“That’s a good experience. And when you have those types of experiences, and there are guys who have already done what I’m doing now and you see where they are now, it definitely makes sense to you. You focus on where you are right now and doing the best you can. That’s what you have to do. But you also believe you’ll have opportunities in the future if you just do what you’re supposed to do.”

McVay is watching.

“There are certain things that guys who separate themselves do,” McVay said. “It’s one thing to have a defined role, and then it’s another thing to say, ‘Well, I’ve found ways to even create more value and make it more beneficial.’ Whether that’s by making game plan suggestions, coming up with different ideas, whatever, it’s about owning your role and then figuring out ways that you can create value and continuing to be a great advocate for this coaching staff.

“He’s got a great demeanor about himself. I’ve seen that from the moment he joined us. Now, he’s really continuing to get immersed in all of it. He’s continuing to get immersed in everything that we want to be able to do. From there, it’s really about picking and choosing your spots to keep adding value, keep connecting with the players and coaches. You keep doing that, and then you find other ways to contribute to some of the things we’re trying to do big in terms of the big picture.”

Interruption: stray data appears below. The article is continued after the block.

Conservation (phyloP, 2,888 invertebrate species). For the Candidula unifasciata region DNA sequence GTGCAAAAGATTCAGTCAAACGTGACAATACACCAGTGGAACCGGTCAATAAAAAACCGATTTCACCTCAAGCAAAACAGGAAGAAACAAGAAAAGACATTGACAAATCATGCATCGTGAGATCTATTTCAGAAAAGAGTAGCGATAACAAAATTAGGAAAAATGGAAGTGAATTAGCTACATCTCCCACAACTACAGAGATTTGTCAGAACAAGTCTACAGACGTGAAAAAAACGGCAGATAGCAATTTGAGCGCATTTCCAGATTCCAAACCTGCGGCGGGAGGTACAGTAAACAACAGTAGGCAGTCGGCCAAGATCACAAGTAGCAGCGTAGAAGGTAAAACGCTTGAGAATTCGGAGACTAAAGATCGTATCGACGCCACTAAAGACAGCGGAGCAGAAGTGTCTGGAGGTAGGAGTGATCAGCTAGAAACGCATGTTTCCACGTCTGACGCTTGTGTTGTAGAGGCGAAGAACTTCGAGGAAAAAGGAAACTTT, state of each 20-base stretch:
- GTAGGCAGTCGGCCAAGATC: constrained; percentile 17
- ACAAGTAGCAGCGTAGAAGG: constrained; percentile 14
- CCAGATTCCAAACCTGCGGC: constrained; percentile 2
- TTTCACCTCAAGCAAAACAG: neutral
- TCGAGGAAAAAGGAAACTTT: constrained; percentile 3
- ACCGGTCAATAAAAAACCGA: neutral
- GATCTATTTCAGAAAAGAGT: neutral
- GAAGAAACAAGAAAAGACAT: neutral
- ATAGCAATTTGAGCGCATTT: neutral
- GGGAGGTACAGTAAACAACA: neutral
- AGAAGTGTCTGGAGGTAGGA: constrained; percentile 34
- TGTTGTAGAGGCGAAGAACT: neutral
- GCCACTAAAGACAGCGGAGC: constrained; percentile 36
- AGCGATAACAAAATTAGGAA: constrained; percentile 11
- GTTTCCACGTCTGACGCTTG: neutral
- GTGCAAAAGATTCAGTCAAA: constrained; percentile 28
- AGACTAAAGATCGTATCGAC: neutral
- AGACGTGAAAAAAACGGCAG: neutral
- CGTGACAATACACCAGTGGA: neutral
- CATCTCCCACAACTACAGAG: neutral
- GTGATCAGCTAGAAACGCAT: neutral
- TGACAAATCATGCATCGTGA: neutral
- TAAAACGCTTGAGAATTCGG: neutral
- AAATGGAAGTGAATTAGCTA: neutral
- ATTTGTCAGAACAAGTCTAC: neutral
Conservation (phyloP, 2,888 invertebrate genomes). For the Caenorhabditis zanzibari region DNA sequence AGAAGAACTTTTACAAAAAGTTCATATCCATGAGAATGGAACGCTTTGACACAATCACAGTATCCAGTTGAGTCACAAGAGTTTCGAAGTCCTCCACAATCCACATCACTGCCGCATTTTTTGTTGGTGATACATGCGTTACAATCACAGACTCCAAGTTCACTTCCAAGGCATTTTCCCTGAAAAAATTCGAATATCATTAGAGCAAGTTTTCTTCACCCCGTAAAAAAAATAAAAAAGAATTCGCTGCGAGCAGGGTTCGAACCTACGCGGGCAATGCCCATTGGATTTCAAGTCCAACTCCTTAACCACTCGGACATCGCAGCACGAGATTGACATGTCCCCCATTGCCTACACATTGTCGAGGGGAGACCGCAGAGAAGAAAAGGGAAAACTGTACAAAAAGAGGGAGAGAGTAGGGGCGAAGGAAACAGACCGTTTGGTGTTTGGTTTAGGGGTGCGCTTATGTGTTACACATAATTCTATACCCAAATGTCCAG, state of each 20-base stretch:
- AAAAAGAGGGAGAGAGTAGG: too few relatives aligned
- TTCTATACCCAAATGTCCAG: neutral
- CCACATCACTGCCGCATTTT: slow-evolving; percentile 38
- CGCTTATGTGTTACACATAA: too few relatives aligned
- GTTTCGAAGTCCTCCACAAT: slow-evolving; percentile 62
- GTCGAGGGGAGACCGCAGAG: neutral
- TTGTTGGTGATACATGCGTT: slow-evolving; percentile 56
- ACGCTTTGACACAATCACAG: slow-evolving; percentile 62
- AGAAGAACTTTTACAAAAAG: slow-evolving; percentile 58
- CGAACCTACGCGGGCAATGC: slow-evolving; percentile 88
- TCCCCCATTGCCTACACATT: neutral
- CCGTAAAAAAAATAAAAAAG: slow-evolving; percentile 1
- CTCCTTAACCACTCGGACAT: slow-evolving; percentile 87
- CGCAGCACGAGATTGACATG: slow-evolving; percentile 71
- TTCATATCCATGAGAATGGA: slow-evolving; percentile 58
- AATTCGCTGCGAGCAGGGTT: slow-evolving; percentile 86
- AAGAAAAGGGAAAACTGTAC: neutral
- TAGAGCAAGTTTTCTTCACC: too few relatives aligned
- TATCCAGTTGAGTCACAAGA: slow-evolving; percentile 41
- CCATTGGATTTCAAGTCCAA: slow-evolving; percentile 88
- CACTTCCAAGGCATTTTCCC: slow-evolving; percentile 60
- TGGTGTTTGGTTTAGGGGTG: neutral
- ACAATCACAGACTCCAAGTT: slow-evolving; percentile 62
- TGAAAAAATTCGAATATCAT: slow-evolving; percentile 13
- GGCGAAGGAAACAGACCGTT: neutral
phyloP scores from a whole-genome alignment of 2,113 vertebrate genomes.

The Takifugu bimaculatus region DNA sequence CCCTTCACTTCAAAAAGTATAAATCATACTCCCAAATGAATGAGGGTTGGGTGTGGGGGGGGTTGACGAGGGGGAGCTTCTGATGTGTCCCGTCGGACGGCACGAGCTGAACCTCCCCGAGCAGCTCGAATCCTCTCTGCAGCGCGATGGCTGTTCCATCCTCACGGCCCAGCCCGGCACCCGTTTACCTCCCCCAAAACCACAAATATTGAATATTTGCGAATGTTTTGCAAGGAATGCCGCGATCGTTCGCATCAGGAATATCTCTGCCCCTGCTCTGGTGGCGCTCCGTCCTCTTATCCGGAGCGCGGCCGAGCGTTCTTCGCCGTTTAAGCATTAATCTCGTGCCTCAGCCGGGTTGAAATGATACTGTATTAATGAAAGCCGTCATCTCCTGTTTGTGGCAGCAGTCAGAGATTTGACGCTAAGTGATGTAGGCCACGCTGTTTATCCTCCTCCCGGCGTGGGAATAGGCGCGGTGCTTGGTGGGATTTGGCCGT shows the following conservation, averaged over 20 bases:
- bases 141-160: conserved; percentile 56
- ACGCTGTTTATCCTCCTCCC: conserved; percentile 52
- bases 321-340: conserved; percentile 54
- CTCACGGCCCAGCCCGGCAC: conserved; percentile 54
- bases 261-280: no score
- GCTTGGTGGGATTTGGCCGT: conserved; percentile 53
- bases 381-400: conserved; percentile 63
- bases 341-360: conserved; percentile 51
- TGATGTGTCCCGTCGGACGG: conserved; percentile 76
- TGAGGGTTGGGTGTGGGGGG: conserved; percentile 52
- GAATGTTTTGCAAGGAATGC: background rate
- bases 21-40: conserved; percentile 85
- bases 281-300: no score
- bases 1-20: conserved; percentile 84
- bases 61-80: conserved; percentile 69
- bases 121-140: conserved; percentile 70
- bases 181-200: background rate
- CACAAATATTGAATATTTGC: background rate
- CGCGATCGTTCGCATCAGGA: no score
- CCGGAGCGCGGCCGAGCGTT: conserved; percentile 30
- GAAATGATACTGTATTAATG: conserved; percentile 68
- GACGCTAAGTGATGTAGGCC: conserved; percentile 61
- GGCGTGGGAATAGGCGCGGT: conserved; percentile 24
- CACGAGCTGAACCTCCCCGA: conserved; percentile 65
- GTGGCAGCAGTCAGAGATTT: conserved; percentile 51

Black has his eye on it. And although he still has a long road ahead to get to where he hopes to be, he’s enjoying a new part of the journey.

Jason Reid is the senior NFL writer at Andscape. He enjoys watching sports, especially any games involving his son and daughter.